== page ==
Monday the Fourth
A picture is worth a thousand words. – Napoleon Bonaparte
It was midnight again. Past midnight. God he was tired. Twenty-four seven cafés were a godsend; he didn't know what he'd do without them. Buy ration bars by the carton, probably. At least he could carry ration bars around, and gnaw his way through them whenever he was hungry. Right now he didn't even have the time to do that – eat when he was hungry, that is. If it wasn't for the coffee and the midnight food he'd starve. The ration bar idea sounded good, if only to keep himself alive, though the taste might just kill him instead.
Dammit, he'd grown so soft, there was a time he'd be happy for even half a bar, it was that bad, but now he couldn't imagine going back to that. The war was hell, yet this – he supposed this was a more organized modernized form of it. Paperwork, red tape, he'd take the war over this any day, at least he'd been running on adrenaline then. Now he was running on autopilot. On the obligation he had to keep his company going, provide jobs for those people he hadn't managed to kill, do his bit for peace. Penance for what he'd done in the war. He knew that no matter what he did it'd never be enough, but his body was telling him something else.
Kill me now instead of killing me slowly, it was telling him.
God he was tired.
Steering wheel, brake, gear stick, stop. He stared blankly at the windshield and then turned the key. The engine died, he opened the door, forced himself out of the car. He wanted to sleep, but he knew he needed this once-a-day meal. He wished he'd never found out the difference between want and need, or trained himself to do the latter in spite of the former.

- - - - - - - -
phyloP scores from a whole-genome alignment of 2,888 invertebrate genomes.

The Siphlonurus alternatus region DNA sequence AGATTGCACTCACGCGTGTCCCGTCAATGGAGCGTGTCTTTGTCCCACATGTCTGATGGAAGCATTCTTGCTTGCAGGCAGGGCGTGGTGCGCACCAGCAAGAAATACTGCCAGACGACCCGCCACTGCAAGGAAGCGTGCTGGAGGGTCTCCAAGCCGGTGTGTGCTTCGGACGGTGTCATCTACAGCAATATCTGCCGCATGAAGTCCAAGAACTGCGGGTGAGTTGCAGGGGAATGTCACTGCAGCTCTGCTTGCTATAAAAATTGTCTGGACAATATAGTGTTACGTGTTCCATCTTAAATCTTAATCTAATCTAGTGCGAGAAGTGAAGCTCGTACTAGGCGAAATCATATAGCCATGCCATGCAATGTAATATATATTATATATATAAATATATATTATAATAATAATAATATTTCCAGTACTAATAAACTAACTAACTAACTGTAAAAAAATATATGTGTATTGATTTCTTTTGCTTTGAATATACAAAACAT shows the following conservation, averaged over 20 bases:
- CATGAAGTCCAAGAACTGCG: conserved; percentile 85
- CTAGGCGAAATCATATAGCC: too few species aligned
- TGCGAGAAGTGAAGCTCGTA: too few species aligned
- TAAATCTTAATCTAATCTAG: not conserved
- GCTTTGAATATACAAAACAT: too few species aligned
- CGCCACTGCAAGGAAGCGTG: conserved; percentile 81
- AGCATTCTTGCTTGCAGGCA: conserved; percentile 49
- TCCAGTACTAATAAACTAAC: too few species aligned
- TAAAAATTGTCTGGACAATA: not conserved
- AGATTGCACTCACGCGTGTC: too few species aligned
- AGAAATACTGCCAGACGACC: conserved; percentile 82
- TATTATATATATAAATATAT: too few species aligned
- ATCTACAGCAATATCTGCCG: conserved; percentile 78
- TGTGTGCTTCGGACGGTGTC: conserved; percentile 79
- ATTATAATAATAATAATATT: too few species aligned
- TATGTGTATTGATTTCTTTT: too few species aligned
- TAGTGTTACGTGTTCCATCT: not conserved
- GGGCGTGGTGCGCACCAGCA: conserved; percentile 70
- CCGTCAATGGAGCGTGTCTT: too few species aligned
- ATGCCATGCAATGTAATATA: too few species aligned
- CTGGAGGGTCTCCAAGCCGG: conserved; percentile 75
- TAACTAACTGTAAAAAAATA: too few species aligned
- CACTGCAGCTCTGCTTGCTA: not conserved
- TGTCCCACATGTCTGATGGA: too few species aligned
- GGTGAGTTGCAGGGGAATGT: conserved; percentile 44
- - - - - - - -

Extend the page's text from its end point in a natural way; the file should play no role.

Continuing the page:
Bright lights, door, empty booth, sit. The cushion of the seat was soft, the table hard, but he couldn't really tell the difference, couldn't really care, besides he was used to it. He crossed his arms on the table, nestled his head in the crook of his elbow, closed his eyes against the white movement, and slept.
Hands, working at a feverish pace, pulling, wrapping, pressing. A voice, yelling for open space, extra hands, someone-call-an-ambulance-now! Gasps for air, laboured breathing, am-I-going-to-die? Blood. Open, gaping flesh.
His hands. His voice.
Not his blood. Not his flesh.
Not his life, running in rivulets to the floor.
A gentle voice, calling him. He stirred, lifted his head, squinted at the blurred face looking down at him in concern, sat up and rubbed his eyes. Ten minutes already? It seemed like he'd just laid his head down. It wasn't enough. It was never enough. It was all he had. Little chunks of ten minutes like this.
Food. Warm, colourful, unlike his office. He'd kept it cold to keep himself awake. The Arctic, his staff called it, bare and cold. He still remembered the first time he'd came here, nearly one o'clock, looked at the menu and asked for the dish they'd take the longest to prepare fresh. Lasagne, the waitress had told him, confused. Seven minutes or so if the chef hurried, since there was hardly anyone else in the café. He'd told her to make it ten, and wake him up when it was done.
He remembered how he'd inhaled it, how delicious it'd tasted. Everything was delicious when one was hungry. Now, though, he hardly tasted the food, and let his hands and mouth work automatically while he zoned out to get as much mind-rest as possible.
"Duo," the girl had said, a few seconds ago. Damn, this was pathetic; if it was wartime he'd be dead thousand times over, zoning out when someone was calling him. This was really pathetic. His reaction time had been instantaneous, now it was a few seconds late. He needed to pull himself together. He didn't know how to.
"Carrie," he said, acknowledging her, turning to give her a dredged-up smile, seeing the worry in her face, in the way she was standing there at the side watching him with furrowed eyebrows. Standing a few steps away. The first time she'd woken him, she'd tried to do it by shaking his shoulder. The bruise had faded after a week. That she still continued to serve him, worry about him, was a miracle.